Ma Fou Fou
Editions Makossa is a cult label amongst funk fans – it represents some of the hardest core African funk out there. Much like our Caribbean favorite label Charlie’s, all of these recordings got filtered back through Bed-Stuy, Brooklyn, and put out on singles that claim American manufacture. You wonder precisely who was buying them – I’d actually like to congratulate anyone who was hip enough at the time to do so.
Despite my Brooklyn background, I picked up “Ma Fou Fou” recently in Berlin’s Graefekiez. The guy at the record shop was convinced that he was overcharging me due to condition – I think he listened to it and thought that the weedy sound was due to the condition of the record rather than the no doubt primitive live recording techniques. I was happy to pay what he was asking because it was way less than the market price for the record, and it friggin’ BURNS. I mean, listen to the damn thing! I was going to pick this up even if it was trashed and try to live with it.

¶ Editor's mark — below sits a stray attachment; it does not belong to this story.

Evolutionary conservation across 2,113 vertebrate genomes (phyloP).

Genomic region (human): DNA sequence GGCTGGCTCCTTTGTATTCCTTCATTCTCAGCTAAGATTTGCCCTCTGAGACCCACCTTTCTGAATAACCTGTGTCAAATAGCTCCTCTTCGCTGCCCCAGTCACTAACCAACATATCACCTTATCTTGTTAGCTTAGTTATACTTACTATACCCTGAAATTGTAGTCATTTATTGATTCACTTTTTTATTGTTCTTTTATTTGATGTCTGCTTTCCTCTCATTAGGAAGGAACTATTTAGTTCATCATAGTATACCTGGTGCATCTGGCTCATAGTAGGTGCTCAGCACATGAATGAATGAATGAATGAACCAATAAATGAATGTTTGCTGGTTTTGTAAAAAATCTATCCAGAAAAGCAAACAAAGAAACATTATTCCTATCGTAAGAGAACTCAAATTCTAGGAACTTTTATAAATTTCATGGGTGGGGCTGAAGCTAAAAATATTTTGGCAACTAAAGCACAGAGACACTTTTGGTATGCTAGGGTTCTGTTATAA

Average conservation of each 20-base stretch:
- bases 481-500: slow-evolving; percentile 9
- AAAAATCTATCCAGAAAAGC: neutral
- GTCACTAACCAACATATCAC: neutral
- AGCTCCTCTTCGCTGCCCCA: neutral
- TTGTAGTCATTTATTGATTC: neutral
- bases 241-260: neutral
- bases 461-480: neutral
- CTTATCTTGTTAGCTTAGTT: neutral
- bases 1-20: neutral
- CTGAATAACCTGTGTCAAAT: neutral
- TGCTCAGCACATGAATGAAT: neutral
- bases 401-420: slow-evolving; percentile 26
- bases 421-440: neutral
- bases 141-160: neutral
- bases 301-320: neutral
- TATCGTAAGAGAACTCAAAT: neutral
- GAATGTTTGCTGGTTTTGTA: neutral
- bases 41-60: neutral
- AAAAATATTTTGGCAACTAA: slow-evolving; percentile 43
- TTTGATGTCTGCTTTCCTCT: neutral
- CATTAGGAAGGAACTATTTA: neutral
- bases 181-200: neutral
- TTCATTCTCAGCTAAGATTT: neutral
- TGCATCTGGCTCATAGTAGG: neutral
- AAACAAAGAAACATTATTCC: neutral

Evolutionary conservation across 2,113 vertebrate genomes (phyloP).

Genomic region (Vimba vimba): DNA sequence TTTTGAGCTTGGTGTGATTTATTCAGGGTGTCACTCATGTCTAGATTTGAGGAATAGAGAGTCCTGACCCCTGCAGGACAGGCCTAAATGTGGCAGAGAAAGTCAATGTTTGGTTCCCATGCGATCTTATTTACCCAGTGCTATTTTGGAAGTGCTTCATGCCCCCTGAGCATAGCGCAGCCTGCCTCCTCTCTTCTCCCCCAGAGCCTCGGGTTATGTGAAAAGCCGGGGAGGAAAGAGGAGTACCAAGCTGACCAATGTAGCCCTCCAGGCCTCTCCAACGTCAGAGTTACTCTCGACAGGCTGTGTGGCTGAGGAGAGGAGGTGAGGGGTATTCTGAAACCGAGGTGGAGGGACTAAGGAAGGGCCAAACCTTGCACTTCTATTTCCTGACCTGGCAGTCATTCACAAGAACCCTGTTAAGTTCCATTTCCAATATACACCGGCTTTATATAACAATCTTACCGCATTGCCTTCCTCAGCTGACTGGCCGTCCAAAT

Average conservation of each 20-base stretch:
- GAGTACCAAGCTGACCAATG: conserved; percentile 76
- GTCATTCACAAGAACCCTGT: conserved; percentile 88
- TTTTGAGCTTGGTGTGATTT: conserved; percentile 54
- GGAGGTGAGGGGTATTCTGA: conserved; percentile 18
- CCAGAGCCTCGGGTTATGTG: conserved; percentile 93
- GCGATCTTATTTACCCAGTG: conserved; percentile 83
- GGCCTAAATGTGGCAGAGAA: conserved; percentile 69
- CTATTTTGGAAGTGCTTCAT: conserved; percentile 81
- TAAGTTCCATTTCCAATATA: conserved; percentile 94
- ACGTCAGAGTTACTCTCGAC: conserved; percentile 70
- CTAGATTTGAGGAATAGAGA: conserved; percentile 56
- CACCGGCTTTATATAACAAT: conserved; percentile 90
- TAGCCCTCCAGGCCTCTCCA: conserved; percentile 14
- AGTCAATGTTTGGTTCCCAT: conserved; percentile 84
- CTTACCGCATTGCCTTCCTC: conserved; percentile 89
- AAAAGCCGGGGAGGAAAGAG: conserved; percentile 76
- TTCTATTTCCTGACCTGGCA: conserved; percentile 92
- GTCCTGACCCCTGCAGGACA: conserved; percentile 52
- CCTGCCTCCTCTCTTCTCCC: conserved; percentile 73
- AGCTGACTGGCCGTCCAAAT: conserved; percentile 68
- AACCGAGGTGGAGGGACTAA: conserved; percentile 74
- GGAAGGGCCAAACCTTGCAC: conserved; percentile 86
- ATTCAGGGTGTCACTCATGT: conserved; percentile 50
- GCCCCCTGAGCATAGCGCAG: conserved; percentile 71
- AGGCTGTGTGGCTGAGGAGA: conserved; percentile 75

Now, I know a few tricks for cleaning up surface noise on monophonic records, mostly involving a thorough cleaning and a double Y cable to cancel out any stereo noise – this I would do all the time because it doesn’t change the sound at all. On “Ma Fou Fou,” unusually for me, I also spent some time in the mastering stage trying to bring out the bass and guitar at their appropriate moments – it ends up giving the record a bit more of a James Brown feel than perhaps existed in the flat transfer. You can call it screwing around with the production intent if you want to, but the bottom line is that this record was recorded rather than produced in the first place. I’m just trying to cut a bit of murk out, and you can rest assured that I will not be doing this with most records.[audio http://www.divshare.com/direct/24364518-267.mp3]